Listening and data analysis: manage the impact of bots on website traffic data

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How to effectively recognize and address the impact of bot traffic on website data analysis tools


A data analyst analyzes a website's traffic data on GA4

In the vast and complex ecosystem of the Web, one factor that can negatively affect a website or application’s data analysis is so-called “bot traffic,” a term that often arouses concern and suspicion.

But what exactly does “bot traffic” mean?

In simple terms, we refer to any type of non-human traffic that interacts with a website or application. This traffic can come from a wide range of sources, from search engines and social media spiders, to crawlers used for indexing online content.

It is important to underline that the concept of bot is not necessarily negative but mainly depends on the purpose for which it is used. Some bots are designed to facilitate search engine indexing and improve a website’s online visibility while others can be used for fraudulent activities.

Bots used for content scraping, for example, can collect information from websites without permission, undermining intellectual property and violating users’ privacy. In addition, click fraud bots can artificially inflate clicks on online advertisements, damaging ad campaigns and misleading marketers about the true performance of their strategies.

In general, the distinction between “good” and “bad” depends on the intent and effect of their behavior on the website or application involved.

The impact of bot traffic on Google Analytics data

In any case, bot traffic exerts a significant impact on the data collected through analytics tools, especially for websites that do not receive a high volume of traffic from human users. These sites can be particularly susceptible to the influence of bots, as non-human traffic can skew key metrics, such as number of visits, engagement rate, and session length. In addition, bot traffic can consume server resources, slowing site loading and compromising user experience.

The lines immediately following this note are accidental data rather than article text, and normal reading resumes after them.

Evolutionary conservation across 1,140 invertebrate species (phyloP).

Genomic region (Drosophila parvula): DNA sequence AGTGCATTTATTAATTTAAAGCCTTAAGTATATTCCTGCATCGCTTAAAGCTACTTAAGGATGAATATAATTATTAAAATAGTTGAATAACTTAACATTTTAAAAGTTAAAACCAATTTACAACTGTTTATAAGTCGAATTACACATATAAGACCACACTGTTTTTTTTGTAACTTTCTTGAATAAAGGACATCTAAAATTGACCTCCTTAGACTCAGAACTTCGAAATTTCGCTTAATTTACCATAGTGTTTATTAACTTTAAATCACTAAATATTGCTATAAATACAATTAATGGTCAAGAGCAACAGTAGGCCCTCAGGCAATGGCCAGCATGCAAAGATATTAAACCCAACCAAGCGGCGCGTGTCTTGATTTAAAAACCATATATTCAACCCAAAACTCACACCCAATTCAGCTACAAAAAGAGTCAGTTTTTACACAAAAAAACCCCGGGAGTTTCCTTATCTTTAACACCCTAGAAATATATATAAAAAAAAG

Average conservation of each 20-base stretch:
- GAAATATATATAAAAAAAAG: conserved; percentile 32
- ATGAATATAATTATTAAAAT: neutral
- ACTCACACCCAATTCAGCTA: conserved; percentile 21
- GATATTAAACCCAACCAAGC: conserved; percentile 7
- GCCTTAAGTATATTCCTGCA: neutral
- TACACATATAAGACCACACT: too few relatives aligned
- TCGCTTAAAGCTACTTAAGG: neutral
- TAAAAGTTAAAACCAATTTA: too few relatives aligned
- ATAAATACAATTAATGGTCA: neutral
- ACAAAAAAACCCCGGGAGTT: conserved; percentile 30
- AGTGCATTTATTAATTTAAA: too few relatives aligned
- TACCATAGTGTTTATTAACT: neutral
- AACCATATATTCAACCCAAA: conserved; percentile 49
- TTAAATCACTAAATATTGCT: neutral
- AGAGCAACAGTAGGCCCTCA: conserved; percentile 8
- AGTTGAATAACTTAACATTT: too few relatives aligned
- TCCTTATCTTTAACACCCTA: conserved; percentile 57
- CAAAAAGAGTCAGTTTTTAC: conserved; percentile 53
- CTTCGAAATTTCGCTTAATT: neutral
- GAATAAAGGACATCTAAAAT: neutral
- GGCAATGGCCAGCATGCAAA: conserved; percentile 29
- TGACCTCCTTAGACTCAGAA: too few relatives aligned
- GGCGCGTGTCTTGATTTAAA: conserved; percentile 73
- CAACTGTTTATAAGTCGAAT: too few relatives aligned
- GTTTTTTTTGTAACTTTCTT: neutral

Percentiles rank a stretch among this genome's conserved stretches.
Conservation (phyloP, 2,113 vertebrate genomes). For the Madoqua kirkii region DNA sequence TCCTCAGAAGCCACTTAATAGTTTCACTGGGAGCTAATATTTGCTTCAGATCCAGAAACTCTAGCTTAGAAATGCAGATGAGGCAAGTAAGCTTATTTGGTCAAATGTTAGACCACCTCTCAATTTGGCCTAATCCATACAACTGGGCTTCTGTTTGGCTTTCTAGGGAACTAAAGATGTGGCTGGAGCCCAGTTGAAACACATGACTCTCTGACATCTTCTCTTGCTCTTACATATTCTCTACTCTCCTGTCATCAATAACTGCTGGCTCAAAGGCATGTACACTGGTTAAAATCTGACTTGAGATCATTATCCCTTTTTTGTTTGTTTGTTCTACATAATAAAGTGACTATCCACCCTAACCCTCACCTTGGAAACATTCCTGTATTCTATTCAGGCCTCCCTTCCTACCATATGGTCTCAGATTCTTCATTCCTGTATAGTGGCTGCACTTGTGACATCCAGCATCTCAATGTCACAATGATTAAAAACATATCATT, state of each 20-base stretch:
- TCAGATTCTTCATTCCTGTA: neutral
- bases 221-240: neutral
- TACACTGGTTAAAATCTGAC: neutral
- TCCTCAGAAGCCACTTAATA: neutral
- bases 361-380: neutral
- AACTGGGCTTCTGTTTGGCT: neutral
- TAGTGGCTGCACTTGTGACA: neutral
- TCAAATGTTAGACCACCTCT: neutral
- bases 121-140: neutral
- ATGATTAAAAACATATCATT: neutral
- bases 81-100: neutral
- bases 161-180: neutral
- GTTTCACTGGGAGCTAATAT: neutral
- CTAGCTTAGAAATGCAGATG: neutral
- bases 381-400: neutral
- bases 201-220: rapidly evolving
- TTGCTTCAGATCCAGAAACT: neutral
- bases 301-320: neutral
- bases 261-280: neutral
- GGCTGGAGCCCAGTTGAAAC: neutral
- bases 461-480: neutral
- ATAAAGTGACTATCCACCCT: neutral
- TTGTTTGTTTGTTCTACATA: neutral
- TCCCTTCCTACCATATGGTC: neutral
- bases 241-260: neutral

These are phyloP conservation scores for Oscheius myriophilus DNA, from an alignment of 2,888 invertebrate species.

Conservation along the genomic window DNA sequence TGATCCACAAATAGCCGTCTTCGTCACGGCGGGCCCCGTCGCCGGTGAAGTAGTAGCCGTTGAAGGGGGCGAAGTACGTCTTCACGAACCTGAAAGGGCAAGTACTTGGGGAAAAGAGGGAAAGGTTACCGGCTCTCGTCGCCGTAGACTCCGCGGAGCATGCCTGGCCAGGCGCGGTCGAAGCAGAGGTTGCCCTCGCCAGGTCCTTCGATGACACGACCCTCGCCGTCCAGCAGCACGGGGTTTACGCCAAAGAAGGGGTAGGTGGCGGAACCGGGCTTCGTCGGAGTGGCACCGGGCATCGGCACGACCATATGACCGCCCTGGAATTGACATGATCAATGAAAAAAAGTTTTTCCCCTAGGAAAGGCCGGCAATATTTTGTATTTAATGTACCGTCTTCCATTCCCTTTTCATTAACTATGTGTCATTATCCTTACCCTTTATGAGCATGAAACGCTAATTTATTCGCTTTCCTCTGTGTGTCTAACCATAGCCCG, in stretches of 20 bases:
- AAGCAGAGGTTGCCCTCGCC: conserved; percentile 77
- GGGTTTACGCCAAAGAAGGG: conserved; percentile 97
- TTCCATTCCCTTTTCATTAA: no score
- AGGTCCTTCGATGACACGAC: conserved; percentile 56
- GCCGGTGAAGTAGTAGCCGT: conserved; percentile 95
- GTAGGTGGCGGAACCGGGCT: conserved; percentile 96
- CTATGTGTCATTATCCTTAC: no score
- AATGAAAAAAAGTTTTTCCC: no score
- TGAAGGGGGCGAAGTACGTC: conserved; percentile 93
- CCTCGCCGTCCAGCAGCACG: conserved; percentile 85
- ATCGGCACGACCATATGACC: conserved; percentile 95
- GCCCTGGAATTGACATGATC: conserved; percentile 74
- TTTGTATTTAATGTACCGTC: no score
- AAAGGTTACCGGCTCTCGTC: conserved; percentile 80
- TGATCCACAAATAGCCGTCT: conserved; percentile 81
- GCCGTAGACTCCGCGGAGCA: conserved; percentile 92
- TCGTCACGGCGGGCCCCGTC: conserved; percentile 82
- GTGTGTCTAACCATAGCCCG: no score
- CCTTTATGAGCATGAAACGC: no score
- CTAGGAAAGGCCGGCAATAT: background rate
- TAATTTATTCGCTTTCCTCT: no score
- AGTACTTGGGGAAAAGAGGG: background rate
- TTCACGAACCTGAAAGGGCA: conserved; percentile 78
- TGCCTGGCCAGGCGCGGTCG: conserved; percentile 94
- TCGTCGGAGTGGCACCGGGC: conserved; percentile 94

Bot traffic therefore exerts a significant impact on the data collected by Data Analysis tools such as Google Analytics 4. These tools are designed to provide a clear view of user interactions with a website, allowing, through data analysis, decisions to be made to optimize user experience and improve KPI results. Traffic bots can skew these metrics, negatively affecting the accuracy and reliability of the data and making it difficult for website owners to gain an accurate understanding of their site’s performance and make informed decisions to improve user experience and achieve business goals.

Therefore, it is essential to implement preventive measures to recognize and filter bot traffic, ensuring the accuracy and usefulness of data analysis collected by Data Analysis tools.

How to recognize it

To understand whether our website is affected by bot traffic, it is essential to pay attention to several key indicators. Usually bot traffic is noticed by the presence of a traffic spike in the data not corresponding to known advertising campaigns or promotions. To test the hypothesis that it is non-human traffic, it is necessary to analyze the data more thoroughly, especially in relation to the presence of some typical signals such as:

  • sessions without involvement that also result in a sharp decrease in the involvement rate.
  • extremely short duration of the session, close to 0 or in any case much lower than the average length of time of real users.
  • excessive volume of page views, often focused on specific, repetitive pages with the same URL. This behavior may be indicative of bots automatically navigating through the website for indexing purposes or other automated activities.
  • Unusual geographic origins: If traffic comes from regions or countries that are not in the site’s typical target demographic, it could be indicative of bot traffic.
  • Lack of custom interaction events: Bot traffic typically doesn’t interact with your site like a human user would, for example, they don’t fill out forms, click on links, or make purchases.